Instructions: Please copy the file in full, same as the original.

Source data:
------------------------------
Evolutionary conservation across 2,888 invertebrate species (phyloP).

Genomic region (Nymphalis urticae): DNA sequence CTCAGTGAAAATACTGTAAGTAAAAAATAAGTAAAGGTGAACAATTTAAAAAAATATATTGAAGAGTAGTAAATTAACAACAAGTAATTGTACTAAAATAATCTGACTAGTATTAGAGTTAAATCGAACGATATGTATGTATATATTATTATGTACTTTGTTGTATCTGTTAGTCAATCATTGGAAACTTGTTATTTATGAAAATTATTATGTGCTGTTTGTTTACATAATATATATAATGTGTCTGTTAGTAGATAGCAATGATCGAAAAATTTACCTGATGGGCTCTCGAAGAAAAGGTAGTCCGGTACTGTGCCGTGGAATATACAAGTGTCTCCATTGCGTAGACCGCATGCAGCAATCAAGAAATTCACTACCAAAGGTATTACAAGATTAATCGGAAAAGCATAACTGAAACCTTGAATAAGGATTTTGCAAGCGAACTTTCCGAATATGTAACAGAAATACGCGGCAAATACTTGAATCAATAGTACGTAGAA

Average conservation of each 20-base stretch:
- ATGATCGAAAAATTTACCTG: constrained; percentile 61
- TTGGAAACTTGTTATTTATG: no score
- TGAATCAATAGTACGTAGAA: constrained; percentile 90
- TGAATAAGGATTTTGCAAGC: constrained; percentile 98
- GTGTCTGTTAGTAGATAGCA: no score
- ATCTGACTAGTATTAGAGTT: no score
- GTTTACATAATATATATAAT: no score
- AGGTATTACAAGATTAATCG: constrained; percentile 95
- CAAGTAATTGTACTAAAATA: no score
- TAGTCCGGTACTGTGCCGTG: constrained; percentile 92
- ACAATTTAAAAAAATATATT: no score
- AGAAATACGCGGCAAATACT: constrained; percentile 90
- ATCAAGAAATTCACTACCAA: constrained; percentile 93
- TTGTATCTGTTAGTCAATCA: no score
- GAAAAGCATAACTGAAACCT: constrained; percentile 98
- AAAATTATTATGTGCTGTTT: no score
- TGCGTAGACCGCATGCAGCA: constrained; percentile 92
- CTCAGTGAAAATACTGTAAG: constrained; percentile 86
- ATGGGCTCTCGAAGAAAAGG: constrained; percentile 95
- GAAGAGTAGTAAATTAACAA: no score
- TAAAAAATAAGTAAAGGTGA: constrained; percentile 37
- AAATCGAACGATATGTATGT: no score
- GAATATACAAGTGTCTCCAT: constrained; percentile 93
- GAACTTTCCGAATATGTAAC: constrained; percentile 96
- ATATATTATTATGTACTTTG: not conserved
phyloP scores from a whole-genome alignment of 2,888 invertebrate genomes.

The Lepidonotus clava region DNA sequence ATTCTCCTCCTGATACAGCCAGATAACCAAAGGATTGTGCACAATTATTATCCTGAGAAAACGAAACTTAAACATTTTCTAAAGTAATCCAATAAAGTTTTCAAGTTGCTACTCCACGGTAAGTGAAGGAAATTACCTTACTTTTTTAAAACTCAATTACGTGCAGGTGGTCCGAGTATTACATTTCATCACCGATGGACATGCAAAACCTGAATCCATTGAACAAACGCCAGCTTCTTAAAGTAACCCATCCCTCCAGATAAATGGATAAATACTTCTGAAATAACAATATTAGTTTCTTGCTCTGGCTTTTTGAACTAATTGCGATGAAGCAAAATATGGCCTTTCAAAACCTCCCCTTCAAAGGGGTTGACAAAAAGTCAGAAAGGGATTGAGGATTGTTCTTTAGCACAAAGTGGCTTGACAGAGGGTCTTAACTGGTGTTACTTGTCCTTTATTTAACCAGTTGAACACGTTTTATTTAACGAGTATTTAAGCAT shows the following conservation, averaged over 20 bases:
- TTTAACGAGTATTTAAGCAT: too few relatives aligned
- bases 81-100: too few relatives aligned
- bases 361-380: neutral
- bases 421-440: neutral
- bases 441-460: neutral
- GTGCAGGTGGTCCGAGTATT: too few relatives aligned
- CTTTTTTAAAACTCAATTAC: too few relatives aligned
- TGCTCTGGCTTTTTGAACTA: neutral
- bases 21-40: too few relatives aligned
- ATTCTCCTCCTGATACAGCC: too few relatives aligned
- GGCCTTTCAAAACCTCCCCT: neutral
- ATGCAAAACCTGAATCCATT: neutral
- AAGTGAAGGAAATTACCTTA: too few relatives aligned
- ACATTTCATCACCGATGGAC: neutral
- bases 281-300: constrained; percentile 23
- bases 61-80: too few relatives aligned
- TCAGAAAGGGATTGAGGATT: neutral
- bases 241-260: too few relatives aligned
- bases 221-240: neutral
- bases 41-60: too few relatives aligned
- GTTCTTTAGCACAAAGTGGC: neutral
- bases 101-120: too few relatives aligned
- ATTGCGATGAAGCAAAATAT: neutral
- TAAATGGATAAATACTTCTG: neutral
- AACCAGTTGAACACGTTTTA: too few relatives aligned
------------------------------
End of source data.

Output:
Evolutionary conservation across 2,888 invertebrate species (phyloP).

Genomic region (Nymphalis urticae): DNA sequence CTCAGTGAAAATACTGTAAGTAAAAAATAAGTAAAGGTGAACAATTTAAAAAAATATATTGAAGAGTAGTAAATTAACAACAAGTAATTGTACTAAAATAATCTGACTAGTATTAGAGTTAAATCGAACGATATGTATGTATATATTATTATGTACTTTGTTGTATCTGTTAGTCAATCATTGGAAACTTGTTATTTATGAAAATTATTATGTGCTGTTTGTTTACATAATATATATAATGTGTCTGTTAGTAGATAGCAATGATCGAAAAATTTACCTGATGGGCTCTCGAAGAAAAGGTAGTCCGGTACTGTGCCGTGGAATATACAAGTGTCTCCATTGCGTAGACCGCATGCAGCAATCAAGAAATTCACTACCAAAGGTATTACAAGATTAATCGGAAAAGCATAACTGAAACCTTGAATAAGGATTTTGCAAGCGAACTTTCCGAATATGTAACAGAAATACGCGGCAAATACTTGAATCAATAGTACGTAGAA

Average conservation of each 20-base stretch:
- ATGATCGAAAAATTTACCTG: constrained; percentile 61
- TTGGAAACTTGTTATTTATG: no score
- TGAATCAATAGTACGTAGAA: constrained; percentile 90
- TGAATAAGGATTTTGCAAGC: constrained; percentile 98
- GTGTCTGTTAGTAGATAGCA: no score
- ATCTGACTAGTATTAGAGTT: no score
- GTTTACATAATATATATAAT: no score
- AGGTATTACAAGATTAATCG: constrained; percentile 95
- CAAGTAATTGTACTAAAATA: no score
- TAGTCCGGTACTGTGCCGTG: constrained; percentile 92
- ACAATTTAAAAAAATATATT: no score
- AGAAATACGCGGCAAATACT: constrained; percentile 90
- ATCAAGAAATTCACTACCAA: constrained; percentile 93
- TTGTATCTGTTAGTCAATCA: no score
- GAAAAGCATAACTGAAACCT: constrained; percentile 98
- AAAATTATTATGTGCTGTTT: no score
- TGCGTAGACCGCATGCAGCA: constrained; percentile 92
- CTCAGTGAAAATACTGTAAG: constrained; percentile 86
- ATGGGCTCTCGAAGAAAAGG: constrained; percentile 95
- GAAGAGTAGTAAATTAACAA: no score
- TAAAAAATAAGTAAAGGTGA: constrained; percentile 37
- AAATCGAACGATATGTATGT: no score
- GAATATACAAGTGTCTCCAT: constrained; percentile 93
- GAACTTTCCGAATATGTAAC: constrained; percentile 96
- ATATATTATTATGTACTTTG: not conserved
phyloP scores from a whole-genome alignment of 2,888 invertebrate genomes.

The Lepidonotus clava region DNA sequence ATTCTCCTCCTGATACAGCCAGATAACCAAAGGATTGTGCACAATTATTATCCTGAGAAAACGAAACTTAAACATTTTCTAAAGTAATCCAATAAAGTTTTCAAGTTGCTACTCCACGGTAAGTGAAGGAAATTACCTTACTTTTTTAAAACTCAATTACGTGCAGGTGGTCCGAGTATTACATTTCATCACCGATGGACATGCAAAACCTGAATCCATTGAACAAACGCCAGCTTCTTAAAGTAACCCATCCCTCCAGATAAATGGATAAATACTTCTGAAATAACAATATTAGTTTCTTGCTCTGGCTTTTTGAACTAATTGCGATGAAGCAAAATATGGCCTTTCAAAACCTCCCCTTCAAAGGGGTTGACAAAAAGTCAGAAAGGGATTGAGGATTGTTCTTTAGCACAAAGTGGCTTGACAGAGGGTCTTAACTGGTGTTACTTGTCCTTTATTTAACCAGTTGAACACGTTTTATTTAACGAGTATTTAAGCAT shows the following conservation, averaged over 20 bases:
- TTTAACGAGTATTTAAGCAT: too few relatives aligned
- bases 81-100: too few relatives aligned
- bases 361-380: neutral
- bases 421-440: neutral
- bases 441-460: neutral
- GTGCAGGTGGTCCGAGTATT: too few relatives aligned
- CTTTTTTAAAACTCAATTAC: too few relatives aligned
- TGCTCTGGCTTTTTGAACTA: neutral
- bases 21-40: too few relatives aligned
- ATTCTCCTCCTGATACAGCC: too few relatives aligned
- GGCCTTTCAAAACCTCCCCT: neutral
- ATGCAAAACCTGAATCCATT: neutral
- AAGTGAAGGAAATTACCTTA: too few relatives aligned
- ACATTTCATCACCGATGGAC: neutral
- bases 281-300: constrained; percentile 23
- bases 61-80: too few relatives aligned
- TCAGAAAGGGATTGAGGATT: neutral
- bases 241-260: too few relatives aligned
- bases 221-240: neutral
- bases 41-60: too few relatives aligned
- GTTCTTTAGCACAAAGTGGC: neutral
- bases 101-120: too few relatives aligned
- ATTGCGATGAAGCAAAATAT: neutral
- TAAATGGATAAATACTTCTG: neutral
- AACCAGTTGAACACGTTTTA: too few relatives aligned